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Science Hardware

Return of the Vacuum Tube 313

Posted by Soulskill
from the and-it-only-wants-revenge dept.
sciencehabit writes "Peer inside an antique radio and you'll find what look like small light bulbs. They're actually vacuum tubes — the predecessors of the silicon transistor. Vacuum tubes went the way of the dinosaurs in the 1960s, but researchers have now brought them back to life, creating a nano-sized version that's faster and hardier than the transistor (abstract). It's even able to survive the harsh radiation of outer space."
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Return of the Vacuum Tube

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  • Re:Amps (Score:5, Insightful)

    by EdZ (755139) on Wednesday May 23, 2012 @05:45PM (#40093905)
    Most expensive, maybe, but best? Not if your goal is a transparent amplifier: one that takes an input, and reproduces that output as accurately as possible with a higher amplitude. Valves suck at this. An entire branch of mathematics (control theory) was developed to compensate for the horrendous non-linearities of vacuum tubes.

    You may like the distortions produced by tube amps (or transistor amps outputting those same distortions via DSP), but don't pretend they're better at reproducing sound. They are demonstrably not.
  • Re:Amps (Score:2, Insightful)

    by Panoptes (1041206) on Wednesday May 23, 2012 @06:34PM (#40094467)
    Tubes (or valves, as they were known in the UK) had one big quality advantaqe - noise level. A valve amplifer could produce dead silence: tranny amplifiers, even the best, had a faint but audible slushy hiss.
  • Re:Amps (Score:2, Insightful)

    by Anonymous Coward on Wednesday May 23, 2012 @07:08PM (#40094807)

    I find it interesting that the wikipedia page cites some marketing material by a tube amp vendor as the source for that info. I guarantee if you speak with someone who has designed high-power amplifiers with both tubes and transistors they will consistently tell you the transistors are the only way to go for accurate reproduction.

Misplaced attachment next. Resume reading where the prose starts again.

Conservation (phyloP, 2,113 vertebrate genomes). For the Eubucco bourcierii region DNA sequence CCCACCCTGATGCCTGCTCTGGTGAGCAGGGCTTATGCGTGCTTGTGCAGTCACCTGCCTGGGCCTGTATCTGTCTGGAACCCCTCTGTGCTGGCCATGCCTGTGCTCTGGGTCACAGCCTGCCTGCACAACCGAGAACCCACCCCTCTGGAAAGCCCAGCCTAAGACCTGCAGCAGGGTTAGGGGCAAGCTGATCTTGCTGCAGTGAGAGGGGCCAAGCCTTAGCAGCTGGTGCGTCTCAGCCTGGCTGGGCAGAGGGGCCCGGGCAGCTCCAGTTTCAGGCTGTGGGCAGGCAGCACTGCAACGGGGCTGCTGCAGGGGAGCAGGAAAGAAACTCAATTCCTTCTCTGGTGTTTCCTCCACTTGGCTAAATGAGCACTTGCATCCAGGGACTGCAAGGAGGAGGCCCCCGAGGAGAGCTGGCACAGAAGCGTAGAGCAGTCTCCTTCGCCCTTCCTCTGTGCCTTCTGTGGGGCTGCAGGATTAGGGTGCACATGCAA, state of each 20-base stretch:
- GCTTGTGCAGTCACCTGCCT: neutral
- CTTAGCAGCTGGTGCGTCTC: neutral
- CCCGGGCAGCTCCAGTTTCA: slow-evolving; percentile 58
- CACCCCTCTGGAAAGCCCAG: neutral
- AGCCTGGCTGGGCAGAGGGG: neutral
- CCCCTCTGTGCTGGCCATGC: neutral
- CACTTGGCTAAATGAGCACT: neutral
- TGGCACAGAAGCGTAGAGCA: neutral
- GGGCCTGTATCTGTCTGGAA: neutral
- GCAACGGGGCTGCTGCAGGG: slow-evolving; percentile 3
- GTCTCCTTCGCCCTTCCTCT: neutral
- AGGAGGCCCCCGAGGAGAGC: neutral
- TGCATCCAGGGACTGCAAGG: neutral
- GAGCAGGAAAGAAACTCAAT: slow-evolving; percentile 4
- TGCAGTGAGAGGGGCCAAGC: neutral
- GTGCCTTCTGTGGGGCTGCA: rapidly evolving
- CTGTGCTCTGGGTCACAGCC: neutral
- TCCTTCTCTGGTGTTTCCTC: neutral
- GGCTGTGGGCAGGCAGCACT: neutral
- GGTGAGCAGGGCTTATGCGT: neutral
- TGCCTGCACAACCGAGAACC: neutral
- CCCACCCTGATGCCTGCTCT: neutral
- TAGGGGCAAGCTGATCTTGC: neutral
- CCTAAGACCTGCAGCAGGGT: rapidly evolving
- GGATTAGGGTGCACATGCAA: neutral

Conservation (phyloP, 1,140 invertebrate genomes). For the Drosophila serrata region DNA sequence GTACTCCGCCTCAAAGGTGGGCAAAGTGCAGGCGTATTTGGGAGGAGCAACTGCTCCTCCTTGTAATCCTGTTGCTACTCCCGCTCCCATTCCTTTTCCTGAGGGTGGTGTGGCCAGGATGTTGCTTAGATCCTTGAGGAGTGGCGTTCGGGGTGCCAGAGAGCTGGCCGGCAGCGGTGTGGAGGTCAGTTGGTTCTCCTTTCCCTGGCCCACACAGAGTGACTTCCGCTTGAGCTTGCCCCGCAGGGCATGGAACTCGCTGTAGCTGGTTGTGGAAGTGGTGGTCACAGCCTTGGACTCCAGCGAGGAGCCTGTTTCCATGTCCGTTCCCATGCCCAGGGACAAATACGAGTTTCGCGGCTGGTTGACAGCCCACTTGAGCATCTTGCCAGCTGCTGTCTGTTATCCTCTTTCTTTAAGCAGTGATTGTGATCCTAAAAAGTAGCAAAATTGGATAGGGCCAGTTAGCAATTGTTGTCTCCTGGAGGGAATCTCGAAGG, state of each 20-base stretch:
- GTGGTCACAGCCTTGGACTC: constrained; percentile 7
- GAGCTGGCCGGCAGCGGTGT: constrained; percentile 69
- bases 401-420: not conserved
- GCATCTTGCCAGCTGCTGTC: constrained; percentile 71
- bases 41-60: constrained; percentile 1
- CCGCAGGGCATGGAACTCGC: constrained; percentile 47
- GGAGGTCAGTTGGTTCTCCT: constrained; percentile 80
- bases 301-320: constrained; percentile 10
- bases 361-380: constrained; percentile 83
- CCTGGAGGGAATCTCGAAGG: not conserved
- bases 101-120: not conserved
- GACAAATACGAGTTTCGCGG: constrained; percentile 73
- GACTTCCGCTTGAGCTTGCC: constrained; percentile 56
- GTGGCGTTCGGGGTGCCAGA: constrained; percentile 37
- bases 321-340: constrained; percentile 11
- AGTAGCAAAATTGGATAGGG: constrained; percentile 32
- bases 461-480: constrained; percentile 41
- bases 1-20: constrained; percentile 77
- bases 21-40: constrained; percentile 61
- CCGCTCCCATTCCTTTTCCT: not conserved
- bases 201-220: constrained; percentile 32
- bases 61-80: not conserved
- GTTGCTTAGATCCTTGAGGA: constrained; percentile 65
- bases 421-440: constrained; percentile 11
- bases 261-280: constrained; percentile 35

One of the biggest problems with vacuum tube designs is that it is very hard to keep impedance linearity across the 20-20khz spectrum. When you are trying to drive a speaker which has a relatively constant impedance of 4 or 8 ohms across that range, you have to design an output transformer to compensate across the audio range. That is not an easy thing to do.

  • Re:Soviet Russia (Score:2, Insightful)

    by Anonymous Coward on Wednesday May 23, 2012 @08:03PM (#40095213)

    ...it was discovered that most of the electronics onboard the aircraft were built with micro-miniature vacuum tubes! The reason being ...

    blahblahblah

    The actual reason was that the vacuum tubes were proven technology and the Soviets didn't use "cost plus" defense contracting. Nobody involved had an economic incentive to reinvent the wheel.

  • Re:Soviet Russia (Score:5, Insightful)

    by fluffy99 (870997) on Thursday May 24, 2012 @12:19AM (#40096751)

    Sorry to be a whiny bitch, but the MiG-25 was actually designed to shoot down the XB-70 Valkyrie [wikipedia.org]. The XB-70 project may appear to be a failure in that it only produced two prototypes at enormous cost, but it achieved what it was supposed to in that the USSR spent a fortune building a fleet of interceptors to shoot it down.

    And now Al Queda does the same thing to use. They employ a few guys with piloting skills and box cutters and we spend trillions trying to hunt down their boss and securing our airports against a non-threat.

  • Re:Soviet Russia (Score:5, Insightful)

    by careysub (976506) on Thursday May 24, 2012 @01:53AM (#40097115)

    Sorry to be a whiny bitch, but the MiG-25 was actually designed to shoot down the XB-70 Valkyrie [wikipedia.org]. The XB-70 project may appear to be a failure in that it only produced two prototypes at enormous cost, but it achieved what it was supposed to in that the USSR spent a fortune building a fleet of interceptors to shoot it down.

    This analysis is flawed - the threat of the XB-70 accounts only for the development of the Mig-25, not its production. The B-70 program was cancelled in 1962 but production of the Mig-25 did not begin until 1969.

    It is debatable whether the money spent on the full 1100 Mig-25 production run was the best investment in air power that could have been made, but the Mig-25 has proved to be of historic importance as a reconnaissance aircraft. Overflights of Israel were pivotal moments leading up the Six Day War, India uses them regularly to monitor Pakistan in peacetime and in war. Its ability to outrun opponents has proven to be valuable in battle.

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